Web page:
MICROORGANISMS AND OTHER ELEMENTS
This section is dedicated to all those elements of the urinary sediment that cannot be classified as cells, casts or crystals. We therefore discuss elements as varied as bacteria, mucus and artifacts. In some cases, we mention the possibility of a misidentification with another element of the sediment.
Contents of This Section
(All links are to subsections within this file.)
The urinary infection is the most frequently observed anomaly in urinary microscopy. The presence of many white blood cells and bacteria is characteristic of this situation. On the other hand, urine specimens for routine examination are not usually obtained through a sterile technique with the result that old specimens can have a lot of bacteria with only a few leukocytes. The presence of numerous squamous cells can indicate an external genital source for the bacteria. In these two situations, a positive nitrite result may indicate a urinary tract infection but a safe diagnosis is made only by a positive culture obtained with a midstream specimen.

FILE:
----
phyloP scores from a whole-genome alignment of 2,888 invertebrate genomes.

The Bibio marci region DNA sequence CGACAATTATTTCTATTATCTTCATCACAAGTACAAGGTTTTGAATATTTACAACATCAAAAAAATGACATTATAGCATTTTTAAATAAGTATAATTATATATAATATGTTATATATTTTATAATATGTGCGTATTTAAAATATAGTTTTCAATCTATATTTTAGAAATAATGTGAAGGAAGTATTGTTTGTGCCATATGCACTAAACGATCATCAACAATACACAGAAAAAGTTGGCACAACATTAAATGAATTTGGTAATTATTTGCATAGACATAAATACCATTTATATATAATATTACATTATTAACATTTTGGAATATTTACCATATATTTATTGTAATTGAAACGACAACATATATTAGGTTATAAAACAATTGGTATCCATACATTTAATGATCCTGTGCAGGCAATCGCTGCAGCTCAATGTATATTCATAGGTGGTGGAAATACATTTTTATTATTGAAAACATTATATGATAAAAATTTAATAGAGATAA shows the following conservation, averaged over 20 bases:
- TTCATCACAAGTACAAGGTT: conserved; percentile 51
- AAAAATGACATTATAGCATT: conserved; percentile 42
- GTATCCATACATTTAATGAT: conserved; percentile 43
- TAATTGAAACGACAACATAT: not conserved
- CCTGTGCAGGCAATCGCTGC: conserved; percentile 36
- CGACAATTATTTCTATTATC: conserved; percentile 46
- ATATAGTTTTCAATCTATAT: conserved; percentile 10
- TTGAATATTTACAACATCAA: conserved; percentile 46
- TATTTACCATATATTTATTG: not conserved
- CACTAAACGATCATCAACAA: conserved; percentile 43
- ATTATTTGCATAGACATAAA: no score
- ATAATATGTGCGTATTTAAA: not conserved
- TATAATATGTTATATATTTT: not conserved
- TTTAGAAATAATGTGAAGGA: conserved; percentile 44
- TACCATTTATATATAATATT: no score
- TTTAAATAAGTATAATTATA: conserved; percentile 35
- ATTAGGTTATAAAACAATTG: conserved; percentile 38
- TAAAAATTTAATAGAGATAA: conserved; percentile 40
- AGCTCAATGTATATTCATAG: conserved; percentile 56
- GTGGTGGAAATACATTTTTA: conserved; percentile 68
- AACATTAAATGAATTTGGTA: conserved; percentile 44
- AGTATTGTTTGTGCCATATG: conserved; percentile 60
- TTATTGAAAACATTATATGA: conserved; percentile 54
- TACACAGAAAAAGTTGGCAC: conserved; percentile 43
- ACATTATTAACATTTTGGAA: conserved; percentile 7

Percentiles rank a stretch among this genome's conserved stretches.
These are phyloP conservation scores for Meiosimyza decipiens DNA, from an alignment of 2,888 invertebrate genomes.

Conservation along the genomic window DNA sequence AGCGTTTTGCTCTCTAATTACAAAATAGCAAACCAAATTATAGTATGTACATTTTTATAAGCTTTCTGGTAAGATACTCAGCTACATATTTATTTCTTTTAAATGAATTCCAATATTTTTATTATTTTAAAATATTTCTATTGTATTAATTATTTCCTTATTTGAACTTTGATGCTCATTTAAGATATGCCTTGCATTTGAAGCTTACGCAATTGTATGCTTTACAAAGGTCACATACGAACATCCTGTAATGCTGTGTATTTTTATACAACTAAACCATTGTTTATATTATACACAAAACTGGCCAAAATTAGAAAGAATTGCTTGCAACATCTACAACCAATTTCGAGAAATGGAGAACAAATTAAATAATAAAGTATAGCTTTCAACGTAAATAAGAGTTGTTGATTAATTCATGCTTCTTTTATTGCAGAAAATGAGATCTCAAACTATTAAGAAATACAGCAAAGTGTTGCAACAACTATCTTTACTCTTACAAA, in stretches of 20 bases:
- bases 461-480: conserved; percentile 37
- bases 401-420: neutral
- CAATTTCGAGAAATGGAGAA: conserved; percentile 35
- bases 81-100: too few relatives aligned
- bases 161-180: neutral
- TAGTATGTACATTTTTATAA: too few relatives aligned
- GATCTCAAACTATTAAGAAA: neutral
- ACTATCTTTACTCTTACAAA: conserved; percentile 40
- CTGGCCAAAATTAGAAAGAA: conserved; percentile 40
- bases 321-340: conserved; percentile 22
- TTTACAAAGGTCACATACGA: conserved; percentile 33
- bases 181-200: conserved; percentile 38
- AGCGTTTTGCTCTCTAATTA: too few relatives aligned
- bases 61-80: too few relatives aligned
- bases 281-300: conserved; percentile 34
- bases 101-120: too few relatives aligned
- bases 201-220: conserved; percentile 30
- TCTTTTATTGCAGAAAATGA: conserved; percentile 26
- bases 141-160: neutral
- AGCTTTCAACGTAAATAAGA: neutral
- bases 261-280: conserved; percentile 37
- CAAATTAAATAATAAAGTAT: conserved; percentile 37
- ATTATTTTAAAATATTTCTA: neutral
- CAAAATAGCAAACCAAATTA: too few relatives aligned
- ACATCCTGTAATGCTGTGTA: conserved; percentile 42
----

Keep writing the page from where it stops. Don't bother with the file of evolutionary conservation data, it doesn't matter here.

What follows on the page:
Bacteria associated with urinary tract infection are mostly bacillus (E. Coli) but other shapes cannot be ruled out. Bacteria-coated urothelial cells are frequent in cystitis. This situation is different from Clue Cells, which are vaginal squamous cells coated with a coccobacillus (Gardnerella Vaginalis), forming a crust over the cell. Under the microscope, these latter cells have a granular aspect with a blunted border.